A partir de:
CD17,49 €

Chanson francesa - Publicado el 7 de mayo de 2001 | Parlophone (France)

A partir de:
HI-RES17,49 €
CD12,49 €

Chanson francesa - Publicado el 20 de abril de 2017 | Universal Music Division Polydor

Hi-Res Libreto
Once the enfant terrible of French chanson, Benjamin Biolay is now in his mid-forties. In addition to being one of his country's most acclaimed singer songwriters, he is also a celebrated film actor and and fashion icon. He has spent a decade living in the funky Argentinian artist's neighborhood, Palermo Hollywood, which he paid tribute to on his last album. Volver (Spanish for "come back") is, appropriately, a formal sequel and a further homage to Argentina. It is marked by an even more ambitious array of styles -- from cumbia and hip-hop to rock, funk, nouveau (or, perhaps post-modern) chanson and more, but this assemblage is less carefully constructed, and thank goodness, though it will likely be more controversial for French listeners. Biolay's sonic restlessness is tempered only by his punk rock attitude. He commences the set with a cinematic ballad in the title track, lamenting his bitter, aging gigolo's status: "I want to do just as the rich do/Cursing those at the bottom...Life does not like it when/We look her right in her eyes...." He counters it with the irony in "Encore Encore!" -- a campy, Blondie -esque, love-stricken rock & roll duet with his ex-wife Chiara Mastroianni. She is not the only guest on this 15-song set, either. Rapper Sofia Wilhelmi reprises her role from Palermo Hollywood on the steamy tropical cumbia "Ça Ole Bas," while the grand dame of French cinema, Catherine Deneuve, appears on the breezy disco of "Happy Hour" that denigrates France for living on the reputation of its excesses rather than on the excesses themselves. Speaking of disco, Biolay gets backing from the ever funky Illya Kuryaki & the Valderramas on "Roma (Amor)" that nods at Federico Fellini's 8½ had it been scored by Cerrone. Cumbia meets cafe rap on the half-spoken/half-sung "Pardonnez-Mo" featuring Miss Bolivia. Despite the many guest spots, though, Biolay manages just fine on his own. Check the sweet, exotic flavor of Cuban son, reggae, chanson, and funk in "Mala Siempre" -- its production aesthetic includes layered organs, strings, Auto-Tuned backing vocals, and loops. Likewise the bumping Morricone-esque guitars, disco bassline, rumbling low-end drums, and Biolay's cool, raspy singing make "L'alcool, L'absence" one of the album's many delights -- the honking baritone sax solo is a nice touch to boot. On the ballad "Arrivederci," Biolay sounds like Iggy Pop from Preliminaires -- or is the other way around? On "La Memorie," orchestral strings in waltz time meet a nylon-string guitar as Biolay tortures himself with a tender recollection: "...the few evenings when memory recreates your little black dress and your mole...." The musical narratives on Volver reflect in humorous -- and, of course, gauche -- detail that Biolay's protagonists remain unrepentant and will take any chance at all to repeat their long history of decadent behavior. (Check the dissolute soul-boy sleaze in "Hypertranquille.") They see that the Faustian bargain with the devil is about to come due, but there remains (a little) more playtime. Volver is a wonderful sequel to Palermo Hollywood to be sure, but it's so much more: it stands on its own as more evidence of Biolay's mature (and trademark) post-everything pop aesthetic. © Thom Jurek /TiVo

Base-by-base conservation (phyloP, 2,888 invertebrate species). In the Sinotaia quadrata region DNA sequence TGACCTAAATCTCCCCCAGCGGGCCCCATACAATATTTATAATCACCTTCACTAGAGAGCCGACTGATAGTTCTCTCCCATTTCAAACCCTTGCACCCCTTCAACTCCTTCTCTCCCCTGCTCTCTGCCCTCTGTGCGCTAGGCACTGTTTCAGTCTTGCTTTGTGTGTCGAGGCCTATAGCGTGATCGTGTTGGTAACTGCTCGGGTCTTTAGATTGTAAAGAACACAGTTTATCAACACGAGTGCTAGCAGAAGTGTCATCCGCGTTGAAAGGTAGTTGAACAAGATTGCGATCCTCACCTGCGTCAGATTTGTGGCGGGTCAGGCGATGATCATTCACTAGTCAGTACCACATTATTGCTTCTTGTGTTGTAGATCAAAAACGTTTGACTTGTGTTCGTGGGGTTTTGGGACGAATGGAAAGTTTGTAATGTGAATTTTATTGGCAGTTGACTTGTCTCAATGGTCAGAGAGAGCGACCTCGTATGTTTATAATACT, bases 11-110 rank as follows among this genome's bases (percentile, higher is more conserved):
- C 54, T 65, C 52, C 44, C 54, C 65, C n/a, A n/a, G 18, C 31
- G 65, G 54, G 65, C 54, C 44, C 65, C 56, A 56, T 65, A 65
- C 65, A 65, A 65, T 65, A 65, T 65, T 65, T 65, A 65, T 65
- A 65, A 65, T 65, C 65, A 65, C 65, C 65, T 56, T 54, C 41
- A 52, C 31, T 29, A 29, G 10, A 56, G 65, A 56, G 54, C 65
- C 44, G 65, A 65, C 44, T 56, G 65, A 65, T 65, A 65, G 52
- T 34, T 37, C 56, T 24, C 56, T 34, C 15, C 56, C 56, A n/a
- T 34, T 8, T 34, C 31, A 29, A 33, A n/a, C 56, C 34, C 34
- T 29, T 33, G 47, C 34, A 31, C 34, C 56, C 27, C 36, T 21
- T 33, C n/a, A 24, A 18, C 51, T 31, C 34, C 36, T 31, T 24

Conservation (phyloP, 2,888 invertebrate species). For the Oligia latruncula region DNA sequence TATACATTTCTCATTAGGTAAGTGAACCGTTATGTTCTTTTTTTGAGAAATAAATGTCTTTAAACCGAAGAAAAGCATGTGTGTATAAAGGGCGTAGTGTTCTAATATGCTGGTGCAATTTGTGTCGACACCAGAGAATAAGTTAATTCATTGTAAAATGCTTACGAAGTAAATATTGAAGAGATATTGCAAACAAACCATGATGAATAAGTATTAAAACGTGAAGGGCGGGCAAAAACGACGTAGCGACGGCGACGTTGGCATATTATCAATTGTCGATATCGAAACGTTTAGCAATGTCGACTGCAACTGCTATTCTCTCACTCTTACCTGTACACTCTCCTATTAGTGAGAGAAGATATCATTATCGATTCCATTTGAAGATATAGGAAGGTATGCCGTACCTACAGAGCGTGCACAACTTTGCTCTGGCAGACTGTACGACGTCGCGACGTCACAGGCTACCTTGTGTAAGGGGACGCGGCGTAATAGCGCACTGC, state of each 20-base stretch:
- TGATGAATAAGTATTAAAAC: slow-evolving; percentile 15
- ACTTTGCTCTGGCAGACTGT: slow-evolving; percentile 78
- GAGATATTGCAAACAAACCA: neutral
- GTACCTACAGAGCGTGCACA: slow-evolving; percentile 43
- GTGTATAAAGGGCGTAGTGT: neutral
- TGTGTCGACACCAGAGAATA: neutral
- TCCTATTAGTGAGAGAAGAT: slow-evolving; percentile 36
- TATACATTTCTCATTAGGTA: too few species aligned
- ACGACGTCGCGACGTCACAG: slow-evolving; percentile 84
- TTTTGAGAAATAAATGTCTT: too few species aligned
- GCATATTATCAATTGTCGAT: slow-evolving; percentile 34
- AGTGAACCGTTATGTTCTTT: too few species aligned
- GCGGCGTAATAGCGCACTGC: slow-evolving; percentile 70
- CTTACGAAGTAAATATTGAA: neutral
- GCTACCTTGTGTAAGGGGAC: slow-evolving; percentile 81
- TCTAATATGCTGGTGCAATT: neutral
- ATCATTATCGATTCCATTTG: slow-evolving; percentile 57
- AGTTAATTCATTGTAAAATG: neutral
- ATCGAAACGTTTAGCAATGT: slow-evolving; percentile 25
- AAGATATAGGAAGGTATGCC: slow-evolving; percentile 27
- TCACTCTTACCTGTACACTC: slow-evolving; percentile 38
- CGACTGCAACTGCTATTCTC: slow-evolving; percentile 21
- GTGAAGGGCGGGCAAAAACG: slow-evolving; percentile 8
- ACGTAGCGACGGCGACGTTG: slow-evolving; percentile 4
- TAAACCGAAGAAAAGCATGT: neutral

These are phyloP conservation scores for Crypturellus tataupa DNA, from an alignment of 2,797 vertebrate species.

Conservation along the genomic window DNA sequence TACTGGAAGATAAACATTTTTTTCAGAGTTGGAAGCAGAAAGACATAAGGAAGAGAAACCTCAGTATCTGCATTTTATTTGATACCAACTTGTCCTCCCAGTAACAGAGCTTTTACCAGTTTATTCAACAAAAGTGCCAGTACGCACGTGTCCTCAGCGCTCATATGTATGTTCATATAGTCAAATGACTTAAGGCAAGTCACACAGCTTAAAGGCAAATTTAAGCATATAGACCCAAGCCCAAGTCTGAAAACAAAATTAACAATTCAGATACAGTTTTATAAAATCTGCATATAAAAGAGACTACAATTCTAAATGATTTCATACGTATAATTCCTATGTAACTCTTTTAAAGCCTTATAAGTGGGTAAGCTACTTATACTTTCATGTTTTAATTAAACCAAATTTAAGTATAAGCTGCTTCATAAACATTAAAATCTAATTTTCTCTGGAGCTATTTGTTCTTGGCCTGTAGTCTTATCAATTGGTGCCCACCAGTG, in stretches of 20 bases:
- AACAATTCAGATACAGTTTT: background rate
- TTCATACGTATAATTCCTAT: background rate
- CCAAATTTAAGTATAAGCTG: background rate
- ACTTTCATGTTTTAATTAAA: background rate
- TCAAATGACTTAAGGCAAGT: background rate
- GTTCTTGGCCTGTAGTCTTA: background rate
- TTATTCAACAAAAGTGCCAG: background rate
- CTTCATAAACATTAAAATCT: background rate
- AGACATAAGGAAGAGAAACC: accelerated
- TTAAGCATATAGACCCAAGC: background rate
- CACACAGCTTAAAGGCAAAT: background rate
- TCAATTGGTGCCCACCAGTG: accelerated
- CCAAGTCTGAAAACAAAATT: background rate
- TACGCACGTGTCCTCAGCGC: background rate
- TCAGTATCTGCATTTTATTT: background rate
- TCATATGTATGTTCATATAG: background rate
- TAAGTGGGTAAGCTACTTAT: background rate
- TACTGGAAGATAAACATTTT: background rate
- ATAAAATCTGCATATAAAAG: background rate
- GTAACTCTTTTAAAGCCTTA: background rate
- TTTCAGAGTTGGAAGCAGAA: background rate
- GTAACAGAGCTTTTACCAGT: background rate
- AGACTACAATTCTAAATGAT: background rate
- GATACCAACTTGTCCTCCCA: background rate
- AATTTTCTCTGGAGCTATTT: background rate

A partir de:
CD14,99 €

Chanson francesa - Publicado el 21 de mayo de 2001 | Parlophone (France)

A partir de:
HI-RES17,49 €
CD12,49 €

Chanson francesa - Publicado el 15 de junio de 2015 | Universal Music Division Polydor

Hi-Res Libreto